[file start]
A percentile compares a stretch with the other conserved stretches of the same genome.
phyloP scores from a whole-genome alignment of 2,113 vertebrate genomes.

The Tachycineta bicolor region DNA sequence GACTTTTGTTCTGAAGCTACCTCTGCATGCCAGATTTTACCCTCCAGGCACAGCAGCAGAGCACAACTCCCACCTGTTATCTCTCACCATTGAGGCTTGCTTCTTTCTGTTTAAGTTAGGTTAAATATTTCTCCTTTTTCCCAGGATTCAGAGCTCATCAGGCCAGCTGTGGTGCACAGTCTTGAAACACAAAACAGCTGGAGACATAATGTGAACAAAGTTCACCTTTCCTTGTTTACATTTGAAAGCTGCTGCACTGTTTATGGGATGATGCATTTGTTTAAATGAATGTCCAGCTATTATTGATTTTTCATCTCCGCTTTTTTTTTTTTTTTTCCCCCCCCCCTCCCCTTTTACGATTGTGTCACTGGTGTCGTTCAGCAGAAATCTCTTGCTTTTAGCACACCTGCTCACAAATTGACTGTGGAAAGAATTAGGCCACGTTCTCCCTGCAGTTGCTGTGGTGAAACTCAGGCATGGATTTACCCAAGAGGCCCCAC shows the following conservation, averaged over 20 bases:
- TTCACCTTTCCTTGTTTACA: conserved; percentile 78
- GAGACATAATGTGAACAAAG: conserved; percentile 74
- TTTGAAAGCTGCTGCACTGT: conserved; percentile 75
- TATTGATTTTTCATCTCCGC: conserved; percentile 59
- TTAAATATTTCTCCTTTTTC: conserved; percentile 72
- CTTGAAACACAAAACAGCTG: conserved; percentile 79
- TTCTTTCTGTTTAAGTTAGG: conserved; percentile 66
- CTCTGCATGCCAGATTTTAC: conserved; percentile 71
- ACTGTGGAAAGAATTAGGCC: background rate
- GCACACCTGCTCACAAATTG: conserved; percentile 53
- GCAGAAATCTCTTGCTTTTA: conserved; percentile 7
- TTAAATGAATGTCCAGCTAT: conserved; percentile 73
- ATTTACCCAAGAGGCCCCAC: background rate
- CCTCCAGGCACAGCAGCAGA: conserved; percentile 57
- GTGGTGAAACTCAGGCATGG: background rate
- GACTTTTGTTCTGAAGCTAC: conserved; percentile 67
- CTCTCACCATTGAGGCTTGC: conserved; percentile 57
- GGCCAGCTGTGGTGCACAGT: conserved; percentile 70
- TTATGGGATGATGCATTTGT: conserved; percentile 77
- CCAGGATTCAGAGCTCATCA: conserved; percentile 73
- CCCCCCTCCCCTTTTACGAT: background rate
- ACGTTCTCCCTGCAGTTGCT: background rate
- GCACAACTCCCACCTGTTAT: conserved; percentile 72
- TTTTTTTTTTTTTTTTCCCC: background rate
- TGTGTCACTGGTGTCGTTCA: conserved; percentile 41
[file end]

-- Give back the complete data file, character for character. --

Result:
A percentile compares a stretch with the other conserved stretches of the same genome.
phyloP scores from a whole-genome alignment of 2,113 vertebrate genomes.

The Tachycineta bicolor region DNA sequence GACTTTTGTTCTGAAGCTACCTCTGCATGCCAGATTTTACCCTCCAGGCACAGCAGCAGAGCACAACTCCCACCTGTTATCTCTCACCATTGAGGCTTGCTTCTTTCTGTTTAAGTTAGGTTAAATATTTCTCCTTTTTCCCAGGATTCAGAGCTCATCAGGCCAGCTGTGGTGCACAGTCTTGAAACACAAAACAGCTGGAGACATAATGTGAACAAAGTTCACCTTTCCTTGTTTACATTTGAAAGCTGCTGCACTGTTTATGGGATGATGCATTTGTTTAAATGAATGTCCAGCTATTATTGATTTTTCATCTCCGCTTTTTTTTTTTTTTTTCCCCCCCCCCTCCCCTTTTACGATTGTGTCACTGGTGTCGTTCAGCAGAAATCTCTTGCTTTTAGCACACCTGCTCACAAATTGACTGTGGAAAGAATTAGGCCACGTTCTCCCTGCAGTTGCTGTGGTGAAACTCAGGCATGGATTTACCCAAGAGGCCCCAC shows the following conservation, averaged over 20 bases:
- TTCACCTTTCCTTGTTTACA: conserved; percentile 78
- GAGACATAATGTGAACAAAG: conserved; percentile 74
- TTTGAAAGCTGCTGCACTGT: conserved; percentile 75
- TATTGATTTTTCATCTCCGC: conserved; percentile 59
- TTAAATATTTCTCCTTTTTC: conserved; percentile 72
- CTTGAAACACAAAACAGCTG: conserved; percentile 79
- TTCTTTCTGTTTAAGTTAGG: conserved; percentile 66
- CTCTGCATGCCAGATTTTAC: conserved; percentile 71
- ACTGTGGAAAGAATTAGGCC: background rate
- GCACACCTGCTCACAAATTG: conserved; percentile 53
- GCAGAAATCTCTTGCTTTTA: conserved; percentile 7
- TTAAATGAATGTCCAGCTAT: conserved; percentile 73
- ATTTACCCAAGAGGCCCCAC: background rate
- CCTCCAGGCACAGCAGCAGA: conserved; percentile 57
- GTGGTGAAACTCAGGCATGG: background rate
- GACTTTTGTTCTGAAGCTAC: conserved; percentile 67
- CTCTCACCATTGAGGCTTGC: conserved; percentile 57
- GGCCAGCTGTGGTGCACAGT: conserved; percentile 70
- TTATGGGATGATGCATTTGT: conserved; percentile 77
- CCAGGATTCAGAGCTCATCA: conserved; percentile 73
- CCCCCCTCCCCTTTTACGAT: background rate
- ACGTTCTCCCTGCAGTTGCT: background rate
- GCACAACTCCCACCTGTTAT: conserved; percentile 72
- TTTTTTTTTTTTTTTTCCCC: background rate
- TGTGTCACTGGTGTCGTTCA: conserved; percentile 41